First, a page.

‘Bringing together industry leaders, RSA is at the forefront of cyber security. We’ve taken notes on the important points that will affect you.’
Security is having its moment. With the current court battle between the FBI and Apple, privacy and security concerns have moved from the preserve of IT professionals and cultural commentators into the public sphere. In this context RSA, the world’s foremost security event, bought together experts to discuss the past, present, and future of the industry. If you couldn’t make it to sunny San Francisco, we’ve bought together the three main talking points that came up across the conference.
Apple vs The FBI
‘The path to hell starts with the back door, and we need to ensure that encryption technology remains strong’ – Brad Smith, Chief Legal Officer for Microsoft.
As you’d expect at RSA, the voices of the industry’s best and brightest were nearly unanimous in their support for Apple. Creating a back door was pointed to as an anti-consumer security nightmare, and weakening encryption with the sole purpose of making life easier for law enforcement would be a golden opportunity for the ‘bad guys’.
The main dissenting voice came, unsurprisingly, from U.S. Attorney General Loretta Lynch, who expressed her surprise at Apple fighting this particular case when they’ve previously co-operated on others. She finished her talk on a positive note, praising the industry’s constant innovation and making a plea for further partnership between the public and private sectors in the fight against extremism.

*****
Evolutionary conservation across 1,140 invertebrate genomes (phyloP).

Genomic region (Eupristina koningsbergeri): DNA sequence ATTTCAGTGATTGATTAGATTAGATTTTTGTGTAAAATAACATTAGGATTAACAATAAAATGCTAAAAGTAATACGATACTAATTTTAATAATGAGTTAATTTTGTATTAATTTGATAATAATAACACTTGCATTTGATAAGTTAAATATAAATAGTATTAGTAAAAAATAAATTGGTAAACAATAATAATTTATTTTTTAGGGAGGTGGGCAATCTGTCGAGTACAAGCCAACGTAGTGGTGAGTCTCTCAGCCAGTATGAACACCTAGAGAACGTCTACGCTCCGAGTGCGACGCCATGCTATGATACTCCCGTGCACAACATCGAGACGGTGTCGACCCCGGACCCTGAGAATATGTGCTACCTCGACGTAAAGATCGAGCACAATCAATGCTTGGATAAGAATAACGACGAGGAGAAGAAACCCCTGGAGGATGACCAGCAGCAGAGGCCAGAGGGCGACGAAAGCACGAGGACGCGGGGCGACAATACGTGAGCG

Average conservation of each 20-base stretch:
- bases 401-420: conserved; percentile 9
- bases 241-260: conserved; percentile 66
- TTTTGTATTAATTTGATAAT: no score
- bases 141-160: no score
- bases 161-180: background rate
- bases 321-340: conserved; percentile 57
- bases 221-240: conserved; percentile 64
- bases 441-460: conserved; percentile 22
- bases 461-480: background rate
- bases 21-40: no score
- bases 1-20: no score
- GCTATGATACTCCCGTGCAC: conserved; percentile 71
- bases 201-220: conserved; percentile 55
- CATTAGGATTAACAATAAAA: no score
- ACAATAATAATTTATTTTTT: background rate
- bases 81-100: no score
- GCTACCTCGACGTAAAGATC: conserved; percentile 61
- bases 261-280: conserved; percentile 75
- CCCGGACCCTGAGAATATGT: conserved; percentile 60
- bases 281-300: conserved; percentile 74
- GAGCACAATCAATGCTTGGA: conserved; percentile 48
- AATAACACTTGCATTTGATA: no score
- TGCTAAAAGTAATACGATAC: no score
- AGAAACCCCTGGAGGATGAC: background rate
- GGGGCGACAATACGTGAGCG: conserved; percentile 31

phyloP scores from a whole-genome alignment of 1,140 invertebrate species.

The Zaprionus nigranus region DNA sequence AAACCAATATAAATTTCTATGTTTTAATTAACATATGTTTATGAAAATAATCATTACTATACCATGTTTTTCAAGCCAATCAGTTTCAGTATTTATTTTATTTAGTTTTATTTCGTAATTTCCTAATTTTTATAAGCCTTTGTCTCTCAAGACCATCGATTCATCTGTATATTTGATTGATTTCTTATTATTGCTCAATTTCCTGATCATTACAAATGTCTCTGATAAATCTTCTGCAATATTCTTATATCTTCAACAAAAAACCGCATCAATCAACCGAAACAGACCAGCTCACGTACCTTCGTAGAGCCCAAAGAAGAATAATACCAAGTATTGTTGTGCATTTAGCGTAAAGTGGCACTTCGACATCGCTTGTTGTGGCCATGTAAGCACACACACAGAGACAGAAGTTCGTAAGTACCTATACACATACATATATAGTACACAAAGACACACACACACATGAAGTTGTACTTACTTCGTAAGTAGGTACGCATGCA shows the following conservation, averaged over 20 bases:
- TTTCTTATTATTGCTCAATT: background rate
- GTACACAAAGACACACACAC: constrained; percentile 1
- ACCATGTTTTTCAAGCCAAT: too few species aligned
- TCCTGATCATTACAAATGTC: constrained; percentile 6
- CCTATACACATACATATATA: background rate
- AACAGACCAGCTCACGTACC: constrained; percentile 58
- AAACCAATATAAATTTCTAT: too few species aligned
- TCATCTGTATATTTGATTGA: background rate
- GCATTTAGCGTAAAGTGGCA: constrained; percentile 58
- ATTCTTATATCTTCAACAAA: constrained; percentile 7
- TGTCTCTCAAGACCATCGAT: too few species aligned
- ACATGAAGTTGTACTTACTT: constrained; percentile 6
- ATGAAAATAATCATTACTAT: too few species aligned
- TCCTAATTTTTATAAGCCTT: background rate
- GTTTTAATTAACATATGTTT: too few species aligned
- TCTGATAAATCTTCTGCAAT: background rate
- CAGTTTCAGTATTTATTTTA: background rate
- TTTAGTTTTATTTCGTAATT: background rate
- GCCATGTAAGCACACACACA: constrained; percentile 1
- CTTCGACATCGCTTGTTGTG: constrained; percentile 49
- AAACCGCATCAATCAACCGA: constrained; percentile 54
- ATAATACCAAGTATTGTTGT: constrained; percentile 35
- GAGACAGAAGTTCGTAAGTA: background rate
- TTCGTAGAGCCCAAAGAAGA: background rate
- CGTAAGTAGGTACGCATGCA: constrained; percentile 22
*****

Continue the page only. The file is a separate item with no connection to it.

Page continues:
The Future of Security is Creativity
‘If you don’t have hunters, grow them. Train and equip people to become hunters. Give them tools to fuel their curiosity.’
The president of the RSA, Amit Yoran, shared an interesting statistic: whilst 90% of security professionals are not satisfied with the state of security, 60% of budgets are spent on incident response. His point was that we are spending too much time closing the stable door after the horse has bolted and not enough time being proactive. By fostering the creativity of the analysts we already have, Amit posits that we can identify threats early and even the playing field.
Who’s Right: Legislation or Business?
‘It’s written by people who don’t run businesses’ – Meme Rasmussen, VP and chief privacy officer of Adobe
Industry insiders know that privacy laws and regulations often come into conflict with an organizations’ objectives. Sometimes that means we need to change directions, but more often than not this reflects just how out of date legislation has become. The panel discussing this, comprised of privacy executives from Microsoft, Adobe, and Google, bought up The European Data Protection Directive which was adopted and written in 1995 and remains in effect to this day. EU and US leaders are three years into creating a new directive (the General Data Protection Regulation) but, as its being crafted without any input from the industry, how long before this too is out of date?
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